Private hospital staff more willing to take jab

Govt workers hesitant, question vaccine’s efficacy; young nurses unable to consent from families
A health worker checks a syringe during a vaccination drive at  KC General Hospital in Bengaluru. (Photo | Meghana Sastry, EPS)
A health worker checks a syringe during a vaccination drive at KC General Hospital in Bengaluru. (Photo | Meghana Sastry, EPS)

BENGALURU: 11 days after the vaccination drive rolled out in the state, the turnout in districts is way below 100 per cent. In Bruhat Bengaluru Mahanagara Palike (BBMP) limits, most of the vaccinated individuals are from private hospitals, and beneficiaries from government hospitals are fewer. Some government hospital officials say that many workers are still apprehensive about getting vaccinated, while in private hospitals, apprehensions have come down and workers are coming forward to take the jab.

Statistics from BBMP data reveal that from January 19 to 27, 7,736 government beneficiaries were vaccinated, while in private hospitals, the number was collectively 34,707. Government medical staff say that young nurses and students, who constitute a majority of staff, are not getting consent from their families and are backing out, while others doubt the efficacy of the vaccine.

Dr C Nagaraj, Director, Rajiv Gandhi Institute of Chest Diseases (RGICD) said, “Apprehension is still there. When we ask students to take the jab, they say they are not allowed to. Another reason is fake news on social media about vaccines not working, and causing side-effects. We repeatedly give orientation sessions on how they can benefit by the vaccine, but many healthcare workers are hesitant. So far, only 56 per cent of beneficiaries have been vaccinated. We expected it to be better.”

At KC General Hospital, vaccination coverage is 53 per cent. “Since there is no compulsion, we cannot force anyone. As heads of administration, we have taken the vaccine so that others come forward, yet not many do. They give many reasons: that they have recently taken some other immunisation, or have comorbid conditions, or are allergic to drugs and cannot take the vaccine. Our target was to cover 70 per cent of the population by now, but we have done 53 per cent, and hope to educated them, so that those who missed can take it in the second round.”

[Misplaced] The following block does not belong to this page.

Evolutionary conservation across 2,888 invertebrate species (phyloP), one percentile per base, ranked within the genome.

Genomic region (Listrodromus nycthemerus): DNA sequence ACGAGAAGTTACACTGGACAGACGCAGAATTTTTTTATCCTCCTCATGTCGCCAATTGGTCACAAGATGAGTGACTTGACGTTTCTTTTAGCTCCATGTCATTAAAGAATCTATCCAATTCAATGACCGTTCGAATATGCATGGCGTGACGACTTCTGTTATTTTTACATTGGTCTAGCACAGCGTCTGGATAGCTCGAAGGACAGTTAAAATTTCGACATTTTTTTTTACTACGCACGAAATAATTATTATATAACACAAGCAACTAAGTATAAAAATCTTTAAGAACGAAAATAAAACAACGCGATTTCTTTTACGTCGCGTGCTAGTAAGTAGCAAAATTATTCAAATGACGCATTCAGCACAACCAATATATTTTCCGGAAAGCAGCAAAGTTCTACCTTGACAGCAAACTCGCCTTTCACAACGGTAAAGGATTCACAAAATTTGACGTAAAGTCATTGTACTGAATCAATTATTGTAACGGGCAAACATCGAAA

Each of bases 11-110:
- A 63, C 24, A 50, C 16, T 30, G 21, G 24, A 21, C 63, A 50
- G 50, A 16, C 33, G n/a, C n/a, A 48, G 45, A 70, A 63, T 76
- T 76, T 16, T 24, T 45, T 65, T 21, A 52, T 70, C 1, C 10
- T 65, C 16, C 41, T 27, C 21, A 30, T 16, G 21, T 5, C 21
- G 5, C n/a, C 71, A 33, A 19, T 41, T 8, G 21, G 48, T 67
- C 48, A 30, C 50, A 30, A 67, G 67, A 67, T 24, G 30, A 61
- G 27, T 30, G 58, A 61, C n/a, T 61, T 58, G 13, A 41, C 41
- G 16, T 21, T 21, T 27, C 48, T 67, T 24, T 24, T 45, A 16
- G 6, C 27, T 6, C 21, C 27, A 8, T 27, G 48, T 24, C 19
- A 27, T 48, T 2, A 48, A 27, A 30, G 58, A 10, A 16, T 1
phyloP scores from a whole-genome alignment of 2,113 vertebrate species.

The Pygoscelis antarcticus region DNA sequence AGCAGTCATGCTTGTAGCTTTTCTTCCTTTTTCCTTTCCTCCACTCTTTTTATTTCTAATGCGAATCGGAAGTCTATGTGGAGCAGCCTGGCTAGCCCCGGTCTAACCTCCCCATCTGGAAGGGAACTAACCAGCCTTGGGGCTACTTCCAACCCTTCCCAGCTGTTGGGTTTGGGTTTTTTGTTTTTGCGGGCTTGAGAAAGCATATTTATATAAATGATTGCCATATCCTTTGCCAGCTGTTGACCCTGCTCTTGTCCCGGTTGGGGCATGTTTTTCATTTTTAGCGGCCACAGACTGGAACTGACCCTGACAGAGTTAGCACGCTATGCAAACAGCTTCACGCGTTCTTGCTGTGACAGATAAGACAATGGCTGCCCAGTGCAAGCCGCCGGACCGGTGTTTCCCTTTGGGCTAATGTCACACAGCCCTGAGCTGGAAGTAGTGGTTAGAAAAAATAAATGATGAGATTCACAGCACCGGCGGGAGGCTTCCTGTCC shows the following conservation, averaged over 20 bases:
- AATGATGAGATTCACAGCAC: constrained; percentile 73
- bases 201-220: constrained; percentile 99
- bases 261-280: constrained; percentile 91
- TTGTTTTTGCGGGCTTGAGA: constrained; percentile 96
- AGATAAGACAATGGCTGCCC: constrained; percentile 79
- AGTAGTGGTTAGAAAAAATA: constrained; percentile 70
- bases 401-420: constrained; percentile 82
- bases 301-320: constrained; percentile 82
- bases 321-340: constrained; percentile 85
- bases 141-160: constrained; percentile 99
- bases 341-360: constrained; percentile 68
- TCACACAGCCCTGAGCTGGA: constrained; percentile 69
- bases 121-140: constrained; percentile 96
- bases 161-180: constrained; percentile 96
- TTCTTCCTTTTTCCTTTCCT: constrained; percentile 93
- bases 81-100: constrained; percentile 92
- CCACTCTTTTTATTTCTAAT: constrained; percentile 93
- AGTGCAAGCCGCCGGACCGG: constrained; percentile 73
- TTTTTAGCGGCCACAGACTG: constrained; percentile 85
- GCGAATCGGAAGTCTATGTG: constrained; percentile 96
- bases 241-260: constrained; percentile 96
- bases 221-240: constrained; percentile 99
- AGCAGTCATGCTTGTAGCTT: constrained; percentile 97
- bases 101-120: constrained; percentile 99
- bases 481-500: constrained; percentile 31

The other reason cited is glitches in the CoWIN portal. “The portal has many issues, there is overlapping with many staffers from RGICD enlisting to get vaccinated at Indira Gandhi Institute of Child Health, which is causing confusion. There are other glitches too,” said Dr Nagaraj.Meanwhile, Dr HM Prasanna, president of Private Hospital and Nursing Association, pointed out that better awareness in the private sector has helped in better turnout.

“From the first day, heads of hospitals have come forward to take the jab. When we take it, others feel confident and reassured and are willing to get vaccinated. In the private sector, a health worker has to bear medical expenses, while in the government sector, the government bears the expense. So many private sector staffers understand that if they get Covid, they have to pay their bills, and take the vaccine.”

This apart, it was noted that in BBMP limits, daily session sites in government hospitals are fewer than in private hospitals. “There are more private hospitals, and more staff to carry out duties other than vaccination. In government hospitals, there are few workers and more patients, so many hospitals have not been carrying out vaccination every day,” said a BBMP health officer.

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The New Indian Express